Kiriss’s other ally, Two-Tone Scream, presented the opposite picture. Quiet and detached, she stroked the monstrous serpent coiled at her feet. Kiriss knew that if she ordered Two-Tone to charge the pirates herself, Two-Tone would comply, and likely take down a fair number. But without support, it would be suicide.
As Kiriss was taking potshots over the top of the launch, Ziki stomped over, furious.
“Quit hiding and fight, damn you!” he shouted. “We’re dying here while you cower.”
“I’ve killed two so far,” Kiriss said. “But unless they get closer, there’s not much we can do.”
“So get closer! I’ve seen that snake of yours fly. Do something!”
Two-Tone calmly looked at the captain, stood up, looked at the distance between the ships, and then looked at the central mast.
“Amity,” Two-Tone said, “Blast the mast.”
Ziki began to sputter an objection, but Amity pointed at the mast and a crack of thunder erupted from her hand. A cloud of splinters burst as a three-inch deep divot exploded out of the base of the mast. A thrill of euphoria washed over the group as the power of Amity’s manifestation surged through them.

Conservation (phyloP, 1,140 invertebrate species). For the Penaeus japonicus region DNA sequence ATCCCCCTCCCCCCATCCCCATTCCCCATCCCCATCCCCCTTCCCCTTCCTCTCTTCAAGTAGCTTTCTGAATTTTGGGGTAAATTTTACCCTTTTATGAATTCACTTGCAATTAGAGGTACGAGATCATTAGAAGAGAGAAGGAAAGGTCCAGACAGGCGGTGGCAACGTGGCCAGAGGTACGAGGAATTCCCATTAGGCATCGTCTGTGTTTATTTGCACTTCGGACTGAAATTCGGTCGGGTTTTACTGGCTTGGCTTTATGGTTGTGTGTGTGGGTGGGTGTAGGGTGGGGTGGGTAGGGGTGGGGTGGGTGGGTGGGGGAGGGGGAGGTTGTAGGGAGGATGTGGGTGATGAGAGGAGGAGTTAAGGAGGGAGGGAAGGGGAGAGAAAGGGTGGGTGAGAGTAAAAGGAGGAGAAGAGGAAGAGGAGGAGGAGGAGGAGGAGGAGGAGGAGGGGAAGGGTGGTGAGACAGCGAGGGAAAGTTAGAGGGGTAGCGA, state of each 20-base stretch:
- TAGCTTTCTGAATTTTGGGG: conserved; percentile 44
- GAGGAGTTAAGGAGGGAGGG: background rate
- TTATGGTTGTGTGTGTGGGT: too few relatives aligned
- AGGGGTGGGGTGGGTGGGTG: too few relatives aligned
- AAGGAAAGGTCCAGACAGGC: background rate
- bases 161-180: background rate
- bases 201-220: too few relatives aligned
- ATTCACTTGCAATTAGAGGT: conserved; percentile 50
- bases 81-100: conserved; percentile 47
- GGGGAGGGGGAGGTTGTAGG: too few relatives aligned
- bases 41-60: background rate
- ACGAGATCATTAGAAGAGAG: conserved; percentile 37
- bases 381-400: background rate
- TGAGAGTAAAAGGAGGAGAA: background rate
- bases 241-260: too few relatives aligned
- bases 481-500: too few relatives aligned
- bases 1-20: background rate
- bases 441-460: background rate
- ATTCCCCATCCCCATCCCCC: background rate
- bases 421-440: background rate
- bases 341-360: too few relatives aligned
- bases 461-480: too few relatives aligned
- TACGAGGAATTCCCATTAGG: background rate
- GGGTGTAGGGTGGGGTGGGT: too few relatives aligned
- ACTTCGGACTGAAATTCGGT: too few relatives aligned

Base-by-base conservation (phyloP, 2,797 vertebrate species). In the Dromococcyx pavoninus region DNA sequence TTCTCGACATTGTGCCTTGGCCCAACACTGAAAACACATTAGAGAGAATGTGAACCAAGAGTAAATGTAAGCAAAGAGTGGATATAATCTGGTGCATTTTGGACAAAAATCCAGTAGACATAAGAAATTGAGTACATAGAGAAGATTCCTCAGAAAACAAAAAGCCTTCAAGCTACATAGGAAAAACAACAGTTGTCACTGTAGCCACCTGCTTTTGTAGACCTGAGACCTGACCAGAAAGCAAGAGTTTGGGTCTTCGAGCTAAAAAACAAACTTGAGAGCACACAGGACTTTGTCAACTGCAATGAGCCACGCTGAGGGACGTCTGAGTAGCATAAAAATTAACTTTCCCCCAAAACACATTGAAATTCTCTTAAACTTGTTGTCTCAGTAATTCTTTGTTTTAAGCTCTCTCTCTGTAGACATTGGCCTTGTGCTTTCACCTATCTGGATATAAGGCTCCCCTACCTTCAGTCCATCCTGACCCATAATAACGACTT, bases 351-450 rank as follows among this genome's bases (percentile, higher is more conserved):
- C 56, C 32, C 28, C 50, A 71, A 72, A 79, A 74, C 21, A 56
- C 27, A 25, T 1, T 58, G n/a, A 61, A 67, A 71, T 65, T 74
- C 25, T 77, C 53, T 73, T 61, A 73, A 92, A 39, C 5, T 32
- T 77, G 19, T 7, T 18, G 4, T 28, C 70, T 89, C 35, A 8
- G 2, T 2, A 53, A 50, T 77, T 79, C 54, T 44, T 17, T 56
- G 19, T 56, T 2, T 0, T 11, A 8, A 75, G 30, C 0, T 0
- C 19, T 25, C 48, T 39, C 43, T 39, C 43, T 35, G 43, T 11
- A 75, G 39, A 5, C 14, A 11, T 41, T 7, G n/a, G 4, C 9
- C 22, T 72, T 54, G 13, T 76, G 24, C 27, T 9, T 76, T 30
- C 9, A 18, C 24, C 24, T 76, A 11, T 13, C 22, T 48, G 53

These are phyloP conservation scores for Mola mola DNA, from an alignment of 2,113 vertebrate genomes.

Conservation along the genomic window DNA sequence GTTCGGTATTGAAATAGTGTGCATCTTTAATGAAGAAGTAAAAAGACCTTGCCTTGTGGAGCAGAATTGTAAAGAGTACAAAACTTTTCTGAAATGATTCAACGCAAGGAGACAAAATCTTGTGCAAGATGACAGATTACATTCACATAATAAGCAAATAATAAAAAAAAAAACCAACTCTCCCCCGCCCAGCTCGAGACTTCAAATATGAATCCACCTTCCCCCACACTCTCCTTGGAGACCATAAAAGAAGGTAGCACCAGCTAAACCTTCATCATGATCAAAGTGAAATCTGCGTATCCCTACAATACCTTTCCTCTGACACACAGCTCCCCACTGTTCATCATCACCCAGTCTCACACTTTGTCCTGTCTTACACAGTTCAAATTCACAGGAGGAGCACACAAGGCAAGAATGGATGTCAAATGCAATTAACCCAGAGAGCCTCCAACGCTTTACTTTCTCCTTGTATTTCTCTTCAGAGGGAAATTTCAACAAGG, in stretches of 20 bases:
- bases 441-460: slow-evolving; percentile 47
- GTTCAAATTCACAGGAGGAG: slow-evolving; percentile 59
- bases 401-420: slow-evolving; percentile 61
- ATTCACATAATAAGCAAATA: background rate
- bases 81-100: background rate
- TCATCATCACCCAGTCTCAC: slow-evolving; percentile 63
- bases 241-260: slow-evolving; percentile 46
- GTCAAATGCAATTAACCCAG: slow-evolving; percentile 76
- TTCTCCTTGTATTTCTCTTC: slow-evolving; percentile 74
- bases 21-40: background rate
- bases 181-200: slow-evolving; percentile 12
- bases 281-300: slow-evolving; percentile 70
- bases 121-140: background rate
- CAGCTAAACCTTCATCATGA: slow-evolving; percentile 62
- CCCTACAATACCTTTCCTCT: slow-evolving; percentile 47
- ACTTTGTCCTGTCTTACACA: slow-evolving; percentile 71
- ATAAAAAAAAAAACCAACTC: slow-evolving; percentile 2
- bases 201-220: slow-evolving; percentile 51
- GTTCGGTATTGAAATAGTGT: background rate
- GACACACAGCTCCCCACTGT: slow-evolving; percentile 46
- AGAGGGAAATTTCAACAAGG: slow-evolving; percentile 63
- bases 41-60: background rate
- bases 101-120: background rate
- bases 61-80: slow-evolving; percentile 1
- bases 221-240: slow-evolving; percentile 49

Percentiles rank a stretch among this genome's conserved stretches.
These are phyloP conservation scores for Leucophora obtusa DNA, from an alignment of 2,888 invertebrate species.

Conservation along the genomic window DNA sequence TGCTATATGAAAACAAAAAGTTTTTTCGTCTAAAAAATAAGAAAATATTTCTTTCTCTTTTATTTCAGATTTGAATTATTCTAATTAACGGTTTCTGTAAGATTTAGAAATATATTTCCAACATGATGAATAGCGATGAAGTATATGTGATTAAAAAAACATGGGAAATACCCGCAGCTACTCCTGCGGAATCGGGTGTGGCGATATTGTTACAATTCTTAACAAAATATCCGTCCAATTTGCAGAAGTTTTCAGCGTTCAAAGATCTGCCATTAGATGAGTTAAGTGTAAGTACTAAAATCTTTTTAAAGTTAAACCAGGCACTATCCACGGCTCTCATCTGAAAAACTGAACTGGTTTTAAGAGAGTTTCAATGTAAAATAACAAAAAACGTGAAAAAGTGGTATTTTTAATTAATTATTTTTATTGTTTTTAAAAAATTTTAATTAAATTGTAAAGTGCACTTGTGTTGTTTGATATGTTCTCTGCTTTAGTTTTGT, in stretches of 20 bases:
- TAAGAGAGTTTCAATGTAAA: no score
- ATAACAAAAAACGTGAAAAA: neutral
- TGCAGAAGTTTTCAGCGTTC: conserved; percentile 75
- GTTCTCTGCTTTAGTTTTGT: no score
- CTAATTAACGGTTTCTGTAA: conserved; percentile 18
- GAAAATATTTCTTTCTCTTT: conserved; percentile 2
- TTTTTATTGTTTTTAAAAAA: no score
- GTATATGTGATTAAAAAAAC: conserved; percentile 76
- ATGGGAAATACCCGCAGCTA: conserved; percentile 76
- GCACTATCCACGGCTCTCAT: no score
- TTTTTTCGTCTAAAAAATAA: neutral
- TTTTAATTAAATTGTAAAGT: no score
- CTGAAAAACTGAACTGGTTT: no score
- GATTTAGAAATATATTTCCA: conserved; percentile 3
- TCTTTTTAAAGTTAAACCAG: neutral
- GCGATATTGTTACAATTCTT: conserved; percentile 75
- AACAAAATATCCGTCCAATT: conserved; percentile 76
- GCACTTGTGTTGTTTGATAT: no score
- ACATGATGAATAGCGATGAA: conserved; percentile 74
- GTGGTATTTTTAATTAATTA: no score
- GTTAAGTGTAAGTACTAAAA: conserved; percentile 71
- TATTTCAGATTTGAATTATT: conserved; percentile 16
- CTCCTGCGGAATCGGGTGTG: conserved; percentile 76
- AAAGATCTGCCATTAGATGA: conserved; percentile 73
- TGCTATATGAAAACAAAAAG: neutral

“Amity,” Two-Tone said, “Blast it again.”
With a thought from Two-Tone, the serpent flew over and began gnawing on the other side of the mast, its teeth sheathed in a shimmering darkness as the mast began to be shredded from both sides.
Ziki locked eyes with Two-Tone, about to object to the further destruction of his ship, when her strategy clicked. Shouting for his archers to reposition on the center deck, Ziki motioned Kiriss to join him as less than a half-minute later the serpent gave a final push and the mast toppled toward the pirate ship, flaming sails crashing onto their deck and igniting their pile of alchemist’s fire in an explosive detonation.